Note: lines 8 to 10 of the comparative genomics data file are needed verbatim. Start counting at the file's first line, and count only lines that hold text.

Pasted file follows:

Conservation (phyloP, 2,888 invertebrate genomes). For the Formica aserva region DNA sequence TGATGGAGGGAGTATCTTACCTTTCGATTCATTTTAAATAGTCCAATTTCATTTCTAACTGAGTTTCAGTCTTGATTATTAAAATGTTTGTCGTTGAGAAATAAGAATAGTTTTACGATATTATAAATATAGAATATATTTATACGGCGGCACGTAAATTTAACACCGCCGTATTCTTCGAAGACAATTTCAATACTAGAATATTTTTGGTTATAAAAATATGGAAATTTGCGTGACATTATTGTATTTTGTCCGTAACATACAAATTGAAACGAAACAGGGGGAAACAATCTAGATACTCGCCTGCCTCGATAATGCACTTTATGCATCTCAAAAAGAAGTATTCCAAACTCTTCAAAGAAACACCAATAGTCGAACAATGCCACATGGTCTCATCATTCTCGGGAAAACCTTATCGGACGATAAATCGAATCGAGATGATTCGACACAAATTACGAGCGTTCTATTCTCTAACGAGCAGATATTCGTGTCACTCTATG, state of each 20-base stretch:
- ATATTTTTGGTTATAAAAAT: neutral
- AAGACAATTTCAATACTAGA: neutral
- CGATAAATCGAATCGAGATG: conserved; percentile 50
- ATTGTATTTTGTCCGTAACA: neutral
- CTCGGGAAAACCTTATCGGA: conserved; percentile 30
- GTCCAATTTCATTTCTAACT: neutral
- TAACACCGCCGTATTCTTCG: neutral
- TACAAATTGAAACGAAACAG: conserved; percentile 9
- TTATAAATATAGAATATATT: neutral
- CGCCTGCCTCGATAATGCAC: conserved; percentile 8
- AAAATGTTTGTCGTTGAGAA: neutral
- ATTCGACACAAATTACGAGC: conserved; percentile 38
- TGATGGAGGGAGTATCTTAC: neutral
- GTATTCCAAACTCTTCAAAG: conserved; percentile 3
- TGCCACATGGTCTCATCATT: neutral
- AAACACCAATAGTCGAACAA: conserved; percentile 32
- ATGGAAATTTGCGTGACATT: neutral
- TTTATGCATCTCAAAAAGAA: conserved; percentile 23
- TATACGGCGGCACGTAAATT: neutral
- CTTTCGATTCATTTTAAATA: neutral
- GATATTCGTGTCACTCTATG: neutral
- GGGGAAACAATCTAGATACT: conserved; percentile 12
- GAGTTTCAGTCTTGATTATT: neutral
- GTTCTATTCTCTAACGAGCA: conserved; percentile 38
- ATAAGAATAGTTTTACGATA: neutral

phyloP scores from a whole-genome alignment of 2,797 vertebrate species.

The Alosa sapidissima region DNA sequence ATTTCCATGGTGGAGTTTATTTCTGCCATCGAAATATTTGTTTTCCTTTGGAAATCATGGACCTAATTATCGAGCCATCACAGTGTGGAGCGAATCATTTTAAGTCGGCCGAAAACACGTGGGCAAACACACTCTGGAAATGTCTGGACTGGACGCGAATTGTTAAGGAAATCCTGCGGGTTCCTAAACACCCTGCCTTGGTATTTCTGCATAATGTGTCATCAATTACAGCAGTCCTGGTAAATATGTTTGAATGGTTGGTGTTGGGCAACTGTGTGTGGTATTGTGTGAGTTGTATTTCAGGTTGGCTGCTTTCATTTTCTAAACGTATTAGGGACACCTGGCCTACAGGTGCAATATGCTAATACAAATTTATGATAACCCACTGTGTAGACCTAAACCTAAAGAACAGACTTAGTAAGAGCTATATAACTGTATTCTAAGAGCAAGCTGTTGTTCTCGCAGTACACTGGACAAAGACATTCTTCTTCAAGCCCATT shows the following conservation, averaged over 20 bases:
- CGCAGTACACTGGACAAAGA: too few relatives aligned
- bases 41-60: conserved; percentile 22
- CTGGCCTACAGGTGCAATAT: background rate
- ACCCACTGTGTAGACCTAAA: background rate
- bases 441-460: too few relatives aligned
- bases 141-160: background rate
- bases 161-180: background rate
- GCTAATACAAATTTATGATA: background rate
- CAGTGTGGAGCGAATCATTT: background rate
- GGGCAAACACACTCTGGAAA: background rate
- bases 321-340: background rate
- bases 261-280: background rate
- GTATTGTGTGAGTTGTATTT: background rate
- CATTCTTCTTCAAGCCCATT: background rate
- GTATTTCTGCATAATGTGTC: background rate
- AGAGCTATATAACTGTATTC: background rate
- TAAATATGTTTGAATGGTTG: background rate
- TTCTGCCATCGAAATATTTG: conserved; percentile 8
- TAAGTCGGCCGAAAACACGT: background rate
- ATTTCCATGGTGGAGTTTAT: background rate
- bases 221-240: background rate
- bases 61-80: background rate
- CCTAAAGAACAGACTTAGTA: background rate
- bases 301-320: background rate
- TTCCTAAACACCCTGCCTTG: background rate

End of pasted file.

- TAACACCGCCGTATTCTTCG: neutral
- TACAAATTGAAACGAAACAG: conserved; percentile 9
- TTATAAATATAGAATATATT: neutral